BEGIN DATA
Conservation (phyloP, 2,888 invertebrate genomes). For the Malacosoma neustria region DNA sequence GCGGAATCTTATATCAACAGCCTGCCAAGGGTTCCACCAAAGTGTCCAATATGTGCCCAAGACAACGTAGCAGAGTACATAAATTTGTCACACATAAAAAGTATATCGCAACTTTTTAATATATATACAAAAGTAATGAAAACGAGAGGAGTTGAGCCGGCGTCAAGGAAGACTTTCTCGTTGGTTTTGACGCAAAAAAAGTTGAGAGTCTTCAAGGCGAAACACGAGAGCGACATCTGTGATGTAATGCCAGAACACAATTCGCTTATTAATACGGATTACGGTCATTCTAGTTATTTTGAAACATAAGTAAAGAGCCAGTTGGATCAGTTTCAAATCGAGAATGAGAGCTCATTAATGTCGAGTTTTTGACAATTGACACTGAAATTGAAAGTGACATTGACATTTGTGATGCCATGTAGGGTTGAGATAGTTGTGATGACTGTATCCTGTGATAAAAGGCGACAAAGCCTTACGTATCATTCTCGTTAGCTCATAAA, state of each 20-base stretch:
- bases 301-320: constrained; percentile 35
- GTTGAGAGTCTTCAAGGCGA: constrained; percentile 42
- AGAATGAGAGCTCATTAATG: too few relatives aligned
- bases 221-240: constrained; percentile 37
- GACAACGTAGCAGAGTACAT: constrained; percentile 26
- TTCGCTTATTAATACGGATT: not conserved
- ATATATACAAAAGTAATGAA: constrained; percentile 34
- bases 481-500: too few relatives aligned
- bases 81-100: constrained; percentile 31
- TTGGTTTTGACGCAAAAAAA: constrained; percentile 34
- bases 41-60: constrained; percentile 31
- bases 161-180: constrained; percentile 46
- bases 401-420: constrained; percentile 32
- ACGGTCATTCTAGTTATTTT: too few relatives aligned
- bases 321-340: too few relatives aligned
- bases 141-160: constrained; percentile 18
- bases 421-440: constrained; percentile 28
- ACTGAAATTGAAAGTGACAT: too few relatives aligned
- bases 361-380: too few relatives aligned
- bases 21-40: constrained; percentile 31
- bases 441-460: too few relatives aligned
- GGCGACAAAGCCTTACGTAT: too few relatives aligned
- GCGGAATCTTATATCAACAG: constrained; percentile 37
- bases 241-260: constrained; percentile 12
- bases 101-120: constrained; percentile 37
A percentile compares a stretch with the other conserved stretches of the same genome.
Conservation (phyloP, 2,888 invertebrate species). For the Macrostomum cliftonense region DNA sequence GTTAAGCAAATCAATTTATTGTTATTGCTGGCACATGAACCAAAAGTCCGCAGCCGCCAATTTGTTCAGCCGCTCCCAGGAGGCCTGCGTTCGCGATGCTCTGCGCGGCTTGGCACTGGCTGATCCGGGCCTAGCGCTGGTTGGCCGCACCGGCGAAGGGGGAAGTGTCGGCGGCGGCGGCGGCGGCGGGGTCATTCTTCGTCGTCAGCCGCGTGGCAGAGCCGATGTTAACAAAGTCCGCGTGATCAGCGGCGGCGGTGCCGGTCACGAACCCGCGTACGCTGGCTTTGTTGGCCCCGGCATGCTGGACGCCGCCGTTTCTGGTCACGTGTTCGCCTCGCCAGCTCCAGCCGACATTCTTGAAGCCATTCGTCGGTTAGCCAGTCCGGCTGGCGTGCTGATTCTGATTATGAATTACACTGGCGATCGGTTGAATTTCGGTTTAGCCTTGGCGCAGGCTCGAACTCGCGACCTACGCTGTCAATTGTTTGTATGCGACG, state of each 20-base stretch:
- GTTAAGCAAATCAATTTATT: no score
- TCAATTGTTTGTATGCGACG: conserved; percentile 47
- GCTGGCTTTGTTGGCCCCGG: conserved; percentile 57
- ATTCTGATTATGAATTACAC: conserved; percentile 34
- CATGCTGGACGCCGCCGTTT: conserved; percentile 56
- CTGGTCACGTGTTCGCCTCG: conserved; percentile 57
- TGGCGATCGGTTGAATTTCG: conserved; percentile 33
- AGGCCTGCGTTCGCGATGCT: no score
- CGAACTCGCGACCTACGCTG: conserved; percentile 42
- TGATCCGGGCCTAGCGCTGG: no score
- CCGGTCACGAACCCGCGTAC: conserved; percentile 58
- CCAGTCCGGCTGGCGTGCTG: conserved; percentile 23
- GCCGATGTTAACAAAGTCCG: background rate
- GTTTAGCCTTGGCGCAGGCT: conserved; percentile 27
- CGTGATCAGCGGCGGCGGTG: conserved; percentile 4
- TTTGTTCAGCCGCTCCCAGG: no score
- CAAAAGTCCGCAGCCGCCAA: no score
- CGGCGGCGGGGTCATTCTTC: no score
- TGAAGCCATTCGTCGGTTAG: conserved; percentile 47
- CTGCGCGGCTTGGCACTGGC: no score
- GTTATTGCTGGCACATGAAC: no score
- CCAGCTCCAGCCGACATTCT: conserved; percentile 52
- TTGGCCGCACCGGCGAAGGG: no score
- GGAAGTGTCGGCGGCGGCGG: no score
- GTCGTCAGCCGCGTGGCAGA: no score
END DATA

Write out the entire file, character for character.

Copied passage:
Conservation (phyloP, 2,888 invertebrate genomes). For the Malacosoma neustria region DNA sequence GCGGAATCTTATATCAACAGCCTGCCAAGGGTTCCACCAAAGTGTCCAATATGTGCCCAAGACAACGTAGCAGAGTACATAAATTTGTCACACATAAAAAGTATATCGCAACTTTTTAATATATATACAAAAGTAATGAAAACGAGAGGAGTTGAGCCGGCGTCAAGGAAGACTTTCTCGTTGGTTTTGACGCAAAAAAAGTTGAGAGTCTTCAAGGCGAAACACGAGAGCGACATCTGTGATGTAATGCCAGAACACAATTCGCTTATTAATACGGATTACGGTCATTCTAGTTATTTTGAAACATAAGTAAAGAGCCAGTTGGATCAGTTTCAAATCGAGAATGAGAGCTCATTAATGTCGAGTTTTTGACAATTGACACTGAAATTGAAAGTGACATTGACATTTGTGATGCCATGTAGGGTTGAGATAGTTGTGATGACTGTATCCTGTGATAAAAGGCGACAAAGCCTTACGTATCATTCTCGTTAGCTCATAAA, state of each 20-base stretch:
- bases 301-320: constrained; percentile 35
- GTTGAGAGTCTTCAAGGCGA: constrained; percentile 42
- AGAATGAGAGCTCATTAATG: too few relatives aligned
- bases 221-240: constrained; percentile 37
- GACAACGTAGCAGAGTACAT: constrained; percentile 26
- TTCGCTTATTAATACGGATT: not conserved
- ATATATACAAAAGTAATGAA: constrained; percentile 34
- bases 481-500: too few relatives aligned
- bases 81-100: constrained; percentile 31
- TTGGTTTTGACGCAAAAAAA: constrained; percentile 34
- bases 41-60: constrained; percentile 31
- bases 161-180: constrained; percentile 46
- bases 401-420: constrained; percentile 32
- ACGGTCATTCTAGTTATTTT: too few relatives aligned
- bases 321-340: too few relatives aligned
- bases 141-160: constrained; percentile 18
- bases 421-440: constrained; percentile 28
- ACTGAAATTGAAAGTGACAT: too few relatives aligned
- bases 361-380: too few relatives aligned
- bases 21-40: constrained; percentile 31
- bases 441-460: too few relatives aligned
- GGCGACAAAGCCTTACGTAT: too few relatives aligned
- GCGGAATCTTATATCAACAG: constrained; percentile 37
- bases 241-260: constrained; percentile 12
- bases 101-120: constrained; percentile 37
A percentile compares a stretch with the other conserved stretches of the same genome.
Conservation (phyloP, 2,888 invertebrate species). For the Macrostomum cliftonense region DNA sequence GTTAAGCAAATCAATTTATTGTTATTGCTGGCACATGAACCAAAAGTCCGCAGCCGCCAATTTGTTCAGCCGCTCCCAGGAGGCCTGCGTTCGCGATGCTCTGCGCGGCTTGGCACTGGCTGATCCGGGCCTAGCGCTGGTTGGCCGCACCGGCGAAGGGGGAAGTGTCGGCGGCGGCGGCGGCGGCGGGGTCATTCTTCGTCGTCAGCCGCGTGGCAGAGCCGATGTTAACAAAGTCCGCGTGATCAGCGGCGGCGGTGCCGGTCACGAACCCGCGTACGCTGGCTTTGTTGGCCCCGGCATGCTGGACGCCGCCGTTTCTGGTCACGTGTTCGCCTCGCCAGCTCCAGCCGACATTCTTGAAGCCATTCGTCGGTTAGCCAGTCCGGCTGGCGTGCTGATTCTGATTATGAATTACACTGGCGATCGGTTGAATTTCGGTTTAGCCTTGGCGCAGGCTCGAACTCGCGACCTACGCTGTCAATTGTTTGTATGCGACG, state of each 20-base stretch:
- GTTAAGCAAATCAATTTATT: no score
- TCAATTGTTTGTATGCGACG: conserved; percentile 47
- GCTGGCTTTGTTGGCCCCGG: conserved; percentile 57
- ATTCTGATTATGAATTACAC: conserved; percentile 34
- CATGCTGGACGCCGCCGTTT: conserved; percentile 56
- CTGGTCACGTGTTCGCCTCG: conserved; percentile 57
- TGGCGATCGGTTGAATTTCG: conserved; percentile 33
- AGGCCTGCGTTCGCGATGCT: no score
- CGAACTCGCGACCTACGCTG: conserved; percentile 42
- TGATCCGGGCCTAGCGCTGG: no score
- CCGGTCACGAACCCGCGTAC: conserved; percentile 58
- CCAGTCCGGCTGGCGTGCTG: conserved; percentile 23
- GCCGATGTTAACAAAGTCCG: background rate
- GTTTAGCCTTGGCGCAGGCT: conserved; percentile 27
- CGTGATCAGCGGCGGCGGTG: conserved; percentile 4
- TTTGTTCAGCCGCTCCCAGG: no score
- CAAAAGTCCGCAGCCGCCAA: no score
- CGGCGGCGGGGTCATTCTTC: no score
- TGAAGCCATTCGTCGGTTAG: conserved; percentile 47
- CTGCGCGGCTTGGCACTGGC: no score
- GTTATTGCTGGCACATGAAC: no score
- CCAGCTCCAGCCGACATTCT: conserved; percentile 52
- TTGGCCGCACCGGCGAAGGG: no score
- GGAAGTGTCGGCGGCGGCGG: no score
- GTCGTCAGCCGCGTGGCAGA: no score